The following is a simple model to integrate the key issues. We ask: Given an expected return on investment and a liquidation horizon, by how much do tax rates need to increase in order for an investor to prefer to liquidate and pay taxes on gains now? Our analysis solves for this number, which we call the "Liquidation Tax Hurdle."

Here is how to read Table 1 below. For the given expected return and an investment horizon, the grid shows the additional tax above the current long-term tax rate of 15% that is needed in order to prefer to pay taxes now rather than deferring. For example, suppose you expect the asset to return 4%, and your horizon to be two years; then your Liquidation Tax Hurdle is 1%. This means that you would do better to pay taxes now if the tax rate in two years is greater than 15% + 1%, i.e., 16%. So, in this case, if you expect the tax rate to increase by more than 1%, you should consider paying the current capital gains taxes instead of deferring them.

What does the analysis tell us? Of course, when you expect tax rates to increase substantially, it makes sense to pay the expected tax in two installments: pay taxes on the current appreciation at the current lower rate and pay future appreciation at the higher future rate. Doing so does not trigger the wash-sale rule, and the investor can repurchase immediately.

An investor who expects a market return of 8% per year and who has an investment horizon of five years, and who expects the long-term capital gains tax rate to rise 5.6% (to just slightly higher than where they were before JGTRRA), would prefer to liquidate now.

The tax hurdle is higher if the horizon is longer or if the market return is greater--in these cases, the value of deferral is greater. For extremely long horizons, the compounding of deferral swamps the benefit of locking in the current lower tax rate.

A few additional observations are in order. First, it is interesting to note that the decision to pay now or later does not depend on market value or cost basis. Secondly, our model assumes liquidation at the horizon. If you are working with an expectation of basis step-up at death, then the investor should avoid realizing gains and paying taxes beforehand.

Finally, our analysis only focuses on reducing the overall tax burden. Other issues may necessitate the payment of taxes early, even if there is no expectation of an increase in taxes. For example, an investor who has extremely concentrated wealth (a closely held business, stock options, and so on) defers capital gains taxes at the high cost of risk. A reduction in risk should be the compelling motivation to realize gains; the low tax rate is just sugar on the pill, making it more palatable. Current low rates provide a great opportunity for undiversified investors to reduce investment risk.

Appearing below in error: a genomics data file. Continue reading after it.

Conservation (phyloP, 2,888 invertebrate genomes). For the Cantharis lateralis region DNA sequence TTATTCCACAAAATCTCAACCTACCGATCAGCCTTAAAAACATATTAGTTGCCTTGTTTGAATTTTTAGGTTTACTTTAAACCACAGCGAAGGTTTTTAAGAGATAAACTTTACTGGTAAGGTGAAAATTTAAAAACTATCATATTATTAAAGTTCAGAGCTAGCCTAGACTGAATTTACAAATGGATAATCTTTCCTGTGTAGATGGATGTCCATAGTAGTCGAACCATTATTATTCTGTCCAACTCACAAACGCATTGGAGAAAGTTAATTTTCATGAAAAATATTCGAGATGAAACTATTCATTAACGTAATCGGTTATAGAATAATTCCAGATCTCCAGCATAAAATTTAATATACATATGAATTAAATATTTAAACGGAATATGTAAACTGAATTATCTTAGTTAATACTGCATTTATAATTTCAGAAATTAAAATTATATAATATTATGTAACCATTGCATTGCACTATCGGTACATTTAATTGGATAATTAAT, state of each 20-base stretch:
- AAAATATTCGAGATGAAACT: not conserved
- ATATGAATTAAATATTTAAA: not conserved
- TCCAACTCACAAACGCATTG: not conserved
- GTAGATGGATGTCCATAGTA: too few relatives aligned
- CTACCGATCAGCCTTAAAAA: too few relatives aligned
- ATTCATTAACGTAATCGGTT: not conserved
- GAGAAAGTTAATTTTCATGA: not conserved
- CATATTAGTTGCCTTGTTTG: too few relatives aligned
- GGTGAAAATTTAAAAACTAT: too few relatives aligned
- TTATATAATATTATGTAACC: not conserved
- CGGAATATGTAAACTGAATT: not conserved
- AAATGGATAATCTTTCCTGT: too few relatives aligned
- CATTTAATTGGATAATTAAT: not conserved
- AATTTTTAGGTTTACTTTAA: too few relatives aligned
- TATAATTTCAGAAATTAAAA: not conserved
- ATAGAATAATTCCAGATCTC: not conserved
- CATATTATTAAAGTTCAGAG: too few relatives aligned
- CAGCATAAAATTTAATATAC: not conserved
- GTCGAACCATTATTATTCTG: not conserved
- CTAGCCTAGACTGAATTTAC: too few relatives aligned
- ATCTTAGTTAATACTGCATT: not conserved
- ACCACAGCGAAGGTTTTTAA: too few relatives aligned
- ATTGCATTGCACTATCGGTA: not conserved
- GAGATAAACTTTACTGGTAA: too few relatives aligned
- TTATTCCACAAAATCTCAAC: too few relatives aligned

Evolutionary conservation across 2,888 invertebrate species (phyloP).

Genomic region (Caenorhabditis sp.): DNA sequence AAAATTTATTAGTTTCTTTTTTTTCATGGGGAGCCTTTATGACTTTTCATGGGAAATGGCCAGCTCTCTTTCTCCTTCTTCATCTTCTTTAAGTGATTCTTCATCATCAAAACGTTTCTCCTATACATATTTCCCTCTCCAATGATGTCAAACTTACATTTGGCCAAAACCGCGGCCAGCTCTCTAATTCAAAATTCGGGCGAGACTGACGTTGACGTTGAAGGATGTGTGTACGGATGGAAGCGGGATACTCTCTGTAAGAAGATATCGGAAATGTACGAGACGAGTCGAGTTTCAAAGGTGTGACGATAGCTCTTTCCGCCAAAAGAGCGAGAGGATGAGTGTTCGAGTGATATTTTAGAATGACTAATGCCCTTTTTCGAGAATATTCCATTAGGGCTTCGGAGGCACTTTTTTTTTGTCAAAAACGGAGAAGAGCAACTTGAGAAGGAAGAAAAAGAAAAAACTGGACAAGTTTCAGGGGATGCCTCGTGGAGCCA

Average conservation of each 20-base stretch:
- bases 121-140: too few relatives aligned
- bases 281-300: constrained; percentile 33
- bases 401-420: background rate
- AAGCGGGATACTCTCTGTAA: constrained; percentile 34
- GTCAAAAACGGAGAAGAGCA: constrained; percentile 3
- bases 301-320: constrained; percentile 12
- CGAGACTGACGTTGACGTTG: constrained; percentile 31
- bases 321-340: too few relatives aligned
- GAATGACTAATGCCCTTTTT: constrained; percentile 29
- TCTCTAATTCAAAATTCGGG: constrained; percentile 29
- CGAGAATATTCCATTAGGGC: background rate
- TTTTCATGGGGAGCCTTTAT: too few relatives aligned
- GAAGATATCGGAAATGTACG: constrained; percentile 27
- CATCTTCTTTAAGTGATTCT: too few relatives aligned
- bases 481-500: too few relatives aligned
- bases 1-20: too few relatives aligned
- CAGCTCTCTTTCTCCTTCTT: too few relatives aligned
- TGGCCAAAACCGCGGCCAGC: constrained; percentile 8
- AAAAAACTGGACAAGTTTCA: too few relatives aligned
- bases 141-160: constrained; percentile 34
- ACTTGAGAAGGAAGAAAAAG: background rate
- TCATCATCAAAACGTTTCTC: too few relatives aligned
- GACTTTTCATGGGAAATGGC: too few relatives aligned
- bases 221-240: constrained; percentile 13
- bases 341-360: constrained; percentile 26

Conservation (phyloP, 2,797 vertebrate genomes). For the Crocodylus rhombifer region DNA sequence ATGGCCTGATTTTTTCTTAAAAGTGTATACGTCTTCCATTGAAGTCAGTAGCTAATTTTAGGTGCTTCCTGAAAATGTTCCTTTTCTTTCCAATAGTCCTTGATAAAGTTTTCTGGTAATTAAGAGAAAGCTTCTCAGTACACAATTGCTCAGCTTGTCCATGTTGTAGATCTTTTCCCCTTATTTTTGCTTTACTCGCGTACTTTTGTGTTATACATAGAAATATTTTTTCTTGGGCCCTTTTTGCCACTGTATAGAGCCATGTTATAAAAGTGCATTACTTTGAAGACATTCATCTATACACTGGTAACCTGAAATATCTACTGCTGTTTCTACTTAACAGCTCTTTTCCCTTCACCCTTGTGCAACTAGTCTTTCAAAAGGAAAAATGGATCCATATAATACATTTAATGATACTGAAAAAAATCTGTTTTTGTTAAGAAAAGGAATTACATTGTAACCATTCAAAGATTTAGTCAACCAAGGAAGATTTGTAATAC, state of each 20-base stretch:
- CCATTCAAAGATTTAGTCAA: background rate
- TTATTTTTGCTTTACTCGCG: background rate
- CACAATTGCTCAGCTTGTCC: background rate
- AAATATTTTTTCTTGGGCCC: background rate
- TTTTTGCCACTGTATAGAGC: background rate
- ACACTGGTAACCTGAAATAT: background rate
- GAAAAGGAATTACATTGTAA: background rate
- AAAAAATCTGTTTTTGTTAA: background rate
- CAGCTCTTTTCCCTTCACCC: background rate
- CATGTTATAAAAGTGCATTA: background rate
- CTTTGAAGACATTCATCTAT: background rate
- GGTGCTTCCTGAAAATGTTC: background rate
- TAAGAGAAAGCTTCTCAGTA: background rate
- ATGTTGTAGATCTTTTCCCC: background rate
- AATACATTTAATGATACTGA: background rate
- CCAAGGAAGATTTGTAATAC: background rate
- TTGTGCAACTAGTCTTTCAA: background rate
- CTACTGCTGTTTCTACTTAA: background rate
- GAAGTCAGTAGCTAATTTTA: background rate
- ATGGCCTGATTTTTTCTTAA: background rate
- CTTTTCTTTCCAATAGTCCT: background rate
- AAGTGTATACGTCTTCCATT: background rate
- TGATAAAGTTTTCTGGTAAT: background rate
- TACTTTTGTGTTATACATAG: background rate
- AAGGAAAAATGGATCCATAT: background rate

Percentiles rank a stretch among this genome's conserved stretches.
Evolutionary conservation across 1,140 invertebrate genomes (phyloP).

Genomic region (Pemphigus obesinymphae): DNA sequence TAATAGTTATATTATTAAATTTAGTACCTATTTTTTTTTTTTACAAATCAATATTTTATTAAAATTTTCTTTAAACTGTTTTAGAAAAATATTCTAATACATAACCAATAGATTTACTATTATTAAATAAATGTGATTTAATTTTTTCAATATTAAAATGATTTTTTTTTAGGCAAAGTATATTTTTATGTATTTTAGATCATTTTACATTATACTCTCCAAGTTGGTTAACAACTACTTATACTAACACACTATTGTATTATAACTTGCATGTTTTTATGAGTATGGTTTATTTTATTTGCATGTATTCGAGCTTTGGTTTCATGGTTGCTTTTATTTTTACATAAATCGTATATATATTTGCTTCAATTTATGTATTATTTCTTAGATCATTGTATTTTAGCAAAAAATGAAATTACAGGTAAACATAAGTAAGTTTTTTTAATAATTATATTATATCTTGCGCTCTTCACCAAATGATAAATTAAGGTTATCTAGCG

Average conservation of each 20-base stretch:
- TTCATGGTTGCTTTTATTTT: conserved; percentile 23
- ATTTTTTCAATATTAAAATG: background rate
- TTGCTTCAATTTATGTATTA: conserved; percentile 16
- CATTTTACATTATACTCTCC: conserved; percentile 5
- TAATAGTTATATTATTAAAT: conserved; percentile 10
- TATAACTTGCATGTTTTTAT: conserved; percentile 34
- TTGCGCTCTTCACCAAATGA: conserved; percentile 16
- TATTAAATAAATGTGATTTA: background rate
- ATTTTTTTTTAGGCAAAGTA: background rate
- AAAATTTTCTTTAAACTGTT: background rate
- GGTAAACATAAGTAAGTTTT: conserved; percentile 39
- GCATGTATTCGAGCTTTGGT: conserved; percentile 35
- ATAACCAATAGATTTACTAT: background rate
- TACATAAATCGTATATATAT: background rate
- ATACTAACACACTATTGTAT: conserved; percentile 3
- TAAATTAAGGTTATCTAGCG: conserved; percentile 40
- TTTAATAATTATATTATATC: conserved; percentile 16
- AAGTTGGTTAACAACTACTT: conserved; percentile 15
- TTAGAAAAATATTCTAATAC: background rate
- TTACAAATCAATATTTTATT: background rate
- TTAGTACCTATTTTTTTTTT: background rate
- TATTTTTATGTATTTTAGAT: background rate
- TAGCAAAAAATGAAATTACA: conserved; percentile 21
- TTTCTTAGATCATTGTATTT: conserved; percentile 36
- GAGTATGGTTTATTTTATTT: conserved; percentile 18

Taxes should not always be avoided; they should be managed. In fact, tax management is an integral aspect of portfolio management. All investment ideas need to adapt to changing market environments and opportunities; this applies also to tax management, which will evolve as tax rates and tax rules change.

The possibility of an increased capital gains tax rate gives advisors an opportunity to deliver proactive service to clients. This requires some new thinking and client education. Yes, few will want to pay taxes early, and the tax-averse will be reluctant to pay taxes today. But the common recommendation always to defer taxation sometimes may need to be suspended. There is money to be made thoughtfully--or inadvertent losses to be avoided--by tax management.

David M. Stein, Ph.D., is chief investment officer at Parametric Portfolio Associates, a Seattle-based investment firm specializing in customized separate accounts. Robert J. Breshock, J.D., director of client services, and Peter Madsen, research analyst, contributed to this article. Stein can be reached at or 206-694-5575.